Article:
Soon, however, the news grew ominous and the abrupt move to all-virtual teaching after spring break had all of us scramble for a while to make sure that we could offer the best learning environment we could for all students. In weekly sessions that we continue to this day, we offered each other suggestions on how to use certain teaching techniques that were most effective in the virtual environment. It is also not just a technical but a personal support session that is necessary in these times, even though it is a poor stand-in for the casual conversations one can have in person. Our Kade Foundation writer-in-residence, Nika Pfeifer, continued to teach her seminar/workshop until the very last minute when she caught literally the last flight from Washington, D.C., back to Vienna as the world shut down.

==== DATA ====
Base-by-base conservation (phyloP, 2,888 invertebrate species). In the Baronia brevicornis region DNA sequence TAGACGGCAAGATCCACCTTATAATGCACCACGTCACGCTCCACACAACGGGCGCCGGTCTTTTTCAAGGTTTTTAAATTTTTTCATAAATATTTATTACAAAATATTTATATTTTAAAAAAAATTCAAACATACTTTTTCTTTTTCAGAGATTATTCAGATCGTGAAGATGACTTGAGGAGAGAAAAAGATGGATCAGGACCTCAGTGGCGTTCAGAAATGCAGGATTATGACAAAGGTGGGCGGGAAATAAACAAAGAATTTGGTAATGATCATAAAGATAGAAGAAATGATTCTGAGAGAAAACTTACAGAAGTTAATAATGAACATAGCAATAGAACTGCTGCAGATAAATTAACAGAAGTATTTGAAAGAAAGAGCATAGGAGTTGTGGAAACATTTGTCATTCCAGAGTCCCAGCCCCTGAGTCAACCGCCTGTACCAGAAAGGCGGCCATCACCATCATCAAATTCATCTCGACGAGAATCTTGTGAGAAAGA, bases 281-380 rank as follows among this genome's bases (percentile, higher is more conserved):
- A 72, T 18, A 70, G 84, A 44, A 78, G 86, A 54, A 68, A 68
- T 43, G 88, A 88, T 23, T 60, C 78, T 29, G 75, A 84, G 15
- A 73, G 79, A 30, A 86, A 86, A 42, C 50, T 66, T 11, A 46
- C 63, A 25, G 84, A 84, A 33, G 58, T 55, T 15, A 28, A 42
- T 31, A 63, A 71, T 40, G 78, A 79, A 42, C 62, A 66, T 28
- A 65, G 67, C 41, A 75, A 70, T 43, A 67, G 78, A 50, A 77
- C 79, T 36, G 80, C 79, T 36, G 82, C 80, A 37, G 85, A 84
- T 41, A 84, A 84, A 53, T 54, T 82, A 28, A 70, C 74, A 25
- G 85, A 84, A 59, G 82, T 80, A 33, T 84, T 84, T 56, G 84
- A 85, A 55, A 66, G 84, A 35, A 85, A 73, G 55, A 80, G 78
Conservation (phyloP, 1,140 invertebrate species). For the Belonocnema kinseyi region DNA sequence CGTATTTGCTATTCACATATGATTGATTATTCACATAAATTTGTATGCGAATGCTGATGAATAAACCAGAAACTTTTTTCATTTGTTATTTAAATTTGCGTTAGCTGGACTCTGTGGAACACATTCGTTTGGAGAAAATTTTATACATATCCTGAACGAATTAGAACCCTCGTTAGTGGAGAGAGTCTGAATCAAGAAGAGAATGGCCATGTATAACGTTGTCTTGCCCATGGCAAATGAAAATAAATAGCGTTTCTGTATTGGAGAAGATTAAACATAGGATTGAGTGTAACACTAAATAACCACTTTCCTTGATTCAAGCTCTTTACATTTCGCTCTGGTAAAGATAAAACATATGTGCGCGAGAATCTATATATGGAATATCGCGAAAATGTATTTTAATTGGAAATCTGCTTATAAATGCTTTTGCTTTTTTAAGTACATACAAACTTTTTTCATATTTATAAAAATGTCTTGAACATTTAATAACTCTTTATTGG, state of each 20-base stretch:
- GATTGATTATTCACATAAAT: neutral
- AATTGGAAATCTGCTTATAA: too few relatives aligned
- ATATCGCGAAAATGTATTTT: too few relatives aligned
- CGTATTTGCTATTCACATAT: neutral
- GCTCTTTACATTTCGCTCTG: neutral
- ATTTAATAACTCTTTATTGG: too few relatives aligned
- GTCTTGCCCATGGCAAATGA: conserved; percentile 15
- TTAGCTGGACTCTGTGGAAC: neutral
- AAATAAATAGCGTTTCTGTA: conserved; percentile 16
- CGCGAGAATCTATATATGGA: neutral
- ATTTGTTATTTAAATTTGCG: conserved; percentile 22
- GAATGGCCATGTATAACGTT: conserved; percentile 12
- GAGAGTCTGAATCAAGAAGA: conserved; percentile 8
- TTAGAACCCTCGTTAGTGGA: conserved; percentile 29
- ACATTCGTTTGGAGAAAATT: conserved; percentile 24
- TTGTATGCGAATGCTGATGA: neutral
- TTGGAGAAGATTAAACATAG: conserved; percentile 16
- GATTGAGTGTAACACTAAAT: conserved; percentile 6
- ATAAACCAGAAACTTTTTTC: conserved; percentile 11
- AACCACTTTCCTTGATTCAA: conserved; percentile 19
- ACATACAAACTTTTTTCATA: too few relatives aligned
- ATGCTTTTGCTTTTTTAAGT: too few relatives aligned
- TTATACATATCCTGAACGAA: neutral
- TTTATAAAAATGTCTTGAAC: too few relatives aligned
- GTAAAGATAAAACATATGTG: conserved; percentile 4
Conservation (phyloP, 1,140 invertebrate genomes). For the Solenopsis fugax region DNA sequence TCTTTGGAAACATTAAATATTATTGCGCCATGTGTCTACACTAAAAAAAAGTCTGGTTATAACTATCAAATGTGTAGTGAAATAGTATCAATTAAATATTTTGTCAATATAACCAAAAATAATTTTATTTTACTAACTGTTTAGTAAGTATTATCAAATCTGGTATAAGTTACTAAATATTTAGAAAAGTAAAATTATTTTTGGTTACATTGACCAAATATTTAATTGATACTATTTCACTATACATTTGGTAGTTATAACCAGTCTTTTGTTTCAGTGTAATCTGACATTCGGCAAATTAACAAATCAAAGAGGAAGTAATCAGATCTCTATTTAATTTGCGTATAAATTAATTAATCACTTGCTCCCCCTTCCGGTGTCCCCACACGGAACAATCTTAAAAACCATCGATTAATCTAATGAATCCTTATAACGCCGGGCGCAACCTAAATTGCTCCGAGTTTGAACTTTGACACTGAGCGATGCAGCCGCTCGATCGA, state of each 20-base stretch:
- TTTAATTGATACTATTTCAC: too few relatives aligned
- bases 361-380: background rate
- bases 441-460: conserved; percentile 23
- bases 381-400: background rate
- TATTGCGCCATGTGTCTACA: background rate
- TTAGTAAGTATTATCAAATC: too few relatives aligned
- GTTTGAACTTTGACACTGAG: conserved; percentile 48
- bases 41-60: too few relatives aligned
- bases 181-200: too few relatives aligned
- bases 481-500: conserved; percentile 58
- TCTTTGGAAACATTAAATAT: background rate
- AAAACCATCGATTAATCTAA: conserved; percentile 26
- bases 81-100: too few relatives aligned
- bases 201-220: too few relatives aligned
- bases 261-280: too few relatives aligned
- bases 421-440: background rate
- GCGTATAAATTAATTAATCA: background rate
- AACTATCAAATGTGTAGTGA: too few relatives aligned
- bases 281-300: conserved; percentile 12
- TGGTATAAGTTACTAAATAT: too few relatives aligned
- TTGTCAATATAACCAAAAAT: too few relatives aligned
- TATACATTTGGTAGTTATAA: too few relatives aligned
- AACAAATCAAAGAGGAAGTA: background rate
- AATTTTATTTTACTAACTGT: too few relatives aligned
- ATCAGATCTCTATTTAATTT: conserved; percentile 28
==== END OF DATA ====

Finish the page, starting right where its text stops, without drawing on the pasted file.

I think we all struggled to make it to the end of the academic year – and then were saddened by the lack of a festive send off for the 2020 graduates. We did have a virtual ceremony and a nice program with music from Brahms and stories from many – but it certainly wasn’t the same. We also had to cancel celebrating the naming of Friederike Eigler as the next George M. Roth Distinguished Professor of German as well as all plans for summer archival research and participation in in-person conferences. Some terribly sad decisions had to be made regarding summer programming. It broke my heart to cancel the Trier summer program for 2020. But we also increased the Summer School offering of (virtual) courses in German (and the enrollments were surprisingly good).